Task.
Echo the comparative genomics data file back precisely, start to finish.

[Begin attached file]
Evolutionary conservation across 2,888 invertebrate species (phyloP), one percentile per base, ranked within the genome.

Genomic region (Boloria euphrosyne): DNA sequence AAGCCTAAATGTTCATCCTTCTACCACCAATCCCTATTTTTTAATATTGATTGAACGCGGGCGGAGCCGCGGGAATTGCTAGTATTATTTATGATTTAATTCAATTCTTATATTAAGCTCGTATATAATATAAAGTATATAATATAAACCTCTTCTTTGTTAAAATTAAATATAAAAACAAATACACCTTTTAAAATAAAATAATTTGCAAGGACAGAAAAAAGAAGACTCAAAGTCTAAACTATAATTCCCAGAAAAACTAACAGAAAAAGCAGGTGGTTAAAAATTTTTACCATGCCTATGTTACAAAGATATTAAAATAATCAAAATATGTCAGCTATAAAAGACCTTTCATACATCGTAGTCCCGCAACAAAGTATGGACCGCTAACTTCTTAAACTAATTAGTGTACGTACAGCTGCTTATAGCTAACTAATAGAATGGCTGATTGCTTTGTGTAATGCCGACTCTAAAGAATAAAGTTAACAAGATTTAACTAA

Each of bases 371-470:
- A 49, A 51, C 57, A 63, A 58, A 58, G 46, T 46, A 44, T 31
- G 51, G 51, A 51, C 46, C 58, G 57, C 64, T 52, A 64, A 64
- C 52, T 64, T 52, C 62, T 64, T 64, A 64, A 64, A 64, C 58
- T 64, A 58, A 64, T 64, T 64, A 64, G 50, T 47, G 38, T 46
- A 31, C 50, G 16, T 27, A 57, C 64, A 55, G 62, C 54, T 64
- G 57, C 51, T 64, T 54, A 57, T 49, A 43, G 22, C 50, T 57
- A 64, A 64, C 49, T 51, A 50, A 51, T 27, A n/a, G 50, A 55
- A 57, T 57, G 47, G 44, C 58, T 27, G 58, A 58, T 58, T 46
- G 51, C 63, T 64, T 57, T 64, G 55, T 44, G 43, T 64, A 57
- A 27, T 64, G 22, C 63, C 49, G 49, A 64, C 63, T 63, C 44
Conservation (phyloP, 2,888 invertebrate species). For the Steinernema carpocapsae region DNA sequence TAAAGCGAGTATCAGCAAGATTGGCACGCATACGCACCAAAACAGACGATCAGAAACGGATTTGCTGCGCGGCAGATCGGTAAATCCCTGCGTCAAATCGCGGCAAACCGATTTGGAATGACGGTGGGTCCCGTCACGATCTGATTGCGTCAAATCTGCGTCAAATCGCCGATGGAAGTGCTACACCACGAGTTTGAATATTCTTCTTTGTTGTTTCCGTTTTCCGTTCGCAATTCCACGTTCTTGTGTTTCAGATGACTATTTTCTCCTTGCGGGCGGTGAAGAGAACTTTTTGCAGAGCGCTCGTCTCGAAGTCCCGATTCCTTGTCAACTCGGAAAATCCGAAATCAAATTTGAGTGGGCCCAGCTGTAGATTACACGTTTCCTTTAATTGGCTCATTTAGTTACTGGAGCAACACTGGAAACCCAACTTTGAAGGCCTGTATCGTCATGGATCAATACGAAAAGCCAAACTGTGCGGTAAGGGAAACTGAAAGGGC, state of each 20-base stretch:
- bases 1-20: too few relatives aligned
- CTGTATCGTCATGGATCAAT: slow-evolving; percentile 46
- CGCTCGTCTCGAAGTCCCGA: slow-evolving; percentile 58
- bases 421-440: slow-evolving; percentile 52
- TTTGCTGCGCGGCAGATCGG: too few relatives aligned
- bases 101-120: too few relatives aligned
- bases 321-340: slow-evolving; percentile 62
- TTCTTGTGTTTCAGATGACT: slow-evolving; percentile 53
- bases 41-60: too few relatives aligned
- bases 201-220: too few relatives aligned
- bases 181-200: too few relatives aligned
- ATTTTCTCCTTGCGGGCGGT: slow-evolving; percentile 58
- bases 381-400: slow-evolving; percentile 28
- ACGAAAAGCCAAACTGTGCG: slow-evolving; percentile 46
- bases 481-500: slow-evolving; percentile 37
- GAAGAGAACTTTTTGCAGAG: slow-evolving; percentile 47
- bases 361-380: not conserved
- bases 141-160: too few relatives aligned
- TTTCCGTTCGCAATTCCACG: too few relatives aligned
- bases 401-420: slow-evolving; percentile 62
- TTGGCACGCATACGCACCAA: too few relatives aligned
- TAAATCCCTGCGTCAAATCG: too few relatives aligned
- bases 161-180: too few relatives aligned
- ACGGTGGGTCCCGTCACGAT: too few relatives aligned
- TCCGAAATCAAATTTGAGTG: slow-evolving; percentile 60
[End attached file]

Evolutionary conservation across 2,888 invertebrate species (phyloP), one percentile per base, ranked within the genome.

Genomic region (Boloria euphrosyne): DNA sequence AAGCCTAAATGTTCATCCTTCTACCACCAATCCCTATTTTTTAATATTGATTGAACGCGGGCGGAGCCGCGGGAATTGCTAGTATTATTTATGATTTAATTCAATTCTTATATTAAGCTCGTATATAATATAAAGTATATAATATAAACCTCTTCTTTGTTAAAATTAAATATAAAAACAAATACACCTTTTAAAATAAAATAATTTGCAAGGACAGAAAAAAGAAGACTCAAAGTCTAAACTATAATTCCCAGAAAAACTAACAGAAAAAGCAGGTGGTTAAAAATTTTTACCATGCCTATGTTACAAAGATATTAAAATAATCAAAATATGTCAGCTATAAAAGACCTTTCATACATCGTAGTCCCGCAACAAAGTATGGACCGCTAACTTCTTAAACTAATTAGTGTACGTACAGCTGCTTATAGCTAACTAATAGAATGGCTGATTGCTTTGTGTAATGCCGACTCTAAAGAATAAAGTTAACAAGATTTAACTAA

Each of bases 371-470:
- A 49, A 51, C 57, A 63, A 58, A 58, G 46, T 46, A 44, T 31
- G 51, G 51, A 51, C 46, C 58, G 57, C 64, T 52, A 64, A 64
- C 52, T 64, T 52, C 62, T 64, T 64, A 64, A 64, A 64, C 58
- T 64, A 58, A 64, T 64, T 64, A 64, G 50, T 47, G 38, T 46
- A 31, C 50, G 16, T 27, A 57, C 64, A 55, G 62, C 54, T 64
- G 57, C 51, T 64, T 54, A 57, T 49, A 43, G 22, C 50, T 57
- A 64, A 64, C 49, T 51, A 50, A 51, T 27, A n/a, G 50, A 55
- A 57, T 57, G 47, G 44, C 58, T 27, G 58, A 58, T 58, T 46
- G 51, C 63, T 64, T 57, T 64, G 55, T 44, G 43, T 64, A 57
- A 27, T 64, G 22, C 63, C 49, G 49, A 64, C 63, T 63, C 44
Conservation (phyloP, 2,888 invertebrate species). For the Steinernema carpocapsae region DNA sequence TAAAGCGAGTATCAGCAAGATTGGCACGCATACGCACCAAAACAGACGATCAGAAACGGATTTGCTGCGCGGCAGATCGGTAAATCCCTGCGTCAAATCGCGGCAAACCGATTTGGAATGACGGTGGGTCCCGTCACGATCTGATTGCGTCAAATCTGCGTCAAATCGCCGATGGAAGTGCTACACCACGAGTTTGAATATTCTTCTTTGTTGTTTCCGTTTTCCGTTCGCAATTCCACGTTCTTGTGTTTCAGATGACTATTTTCTCCTTGCGGGCGGTGAAGAGAACTTTTTGCAGAGCGCTCGTCTCGAAGTCCCGATTCCTTGTCAACTCGGAAAATCCGAAATCAAATTTGAGTGGGCCCAGCTGTAGATTACACGTTTCCTTTAATTGGCTCATTTAGTTACTGGAGCAACACTGGAAACCCAACTTTGAAGGCCTGTATCGTCATGGATCAATACGAAAAGCCAAACTGTGCGGTAAGGGAAACTGAAAGGGC, state of each 20-base stretch:
- bases 1-20: too few relatives aligned
- CTGTATCGTCATGGATCAAT: slow-evolving; percentile 46
- CGCTCGTCTCGAAGTCCCGA: slow-evolving; percentile 58
- bases 421-440: slow-evolving; percentile 52
- TTTGCTGCGCGGCAGATCGG: too few relatives aligned
- bases 101-120: too few relatives aligned
- bases 321-340: slow-evolving; percentile 62
- TTCTTGTGTTTCAGATGACT: slow-evolving; percentile 53
- bases 41-60: too few relatives aligned
- bases 201-220: too few relatives aligned
- bases 181-200: too few relatives aligned
- ATTTTCTCCTTGCGGGCGGT: slow-evolving; percentile 58
- bases 381-400: slow-evolving; percentile 28
- ACGAAAAGCCAAACTGTGCG: slow-evolving; percentile 46
- bases 481-500: slow-evolving; percentile 37
- GAAGAGAACTTTTTGCAGAG: slow-evolving; percentile 47
- bases 361-380: not conserved
- bases 141-160: too few relatives aligned
- TTTCCGTTCGCAATTCCACG: too few relatives aligned
- bases 401-420: slow-evolving; percentile 62
- TTGGCACGCATACGCACCAA: too few relatives aligned
- TAAATCCCTGCGTCAAATCG: too few relatives aligned
- bases 161-180: too few relatives aligned
- ACGGTGGGTCCCGTCACGAT: too few relatives aligned
- TCCGAAATCAAATTTGAGTG: slow-evolving; percentile 60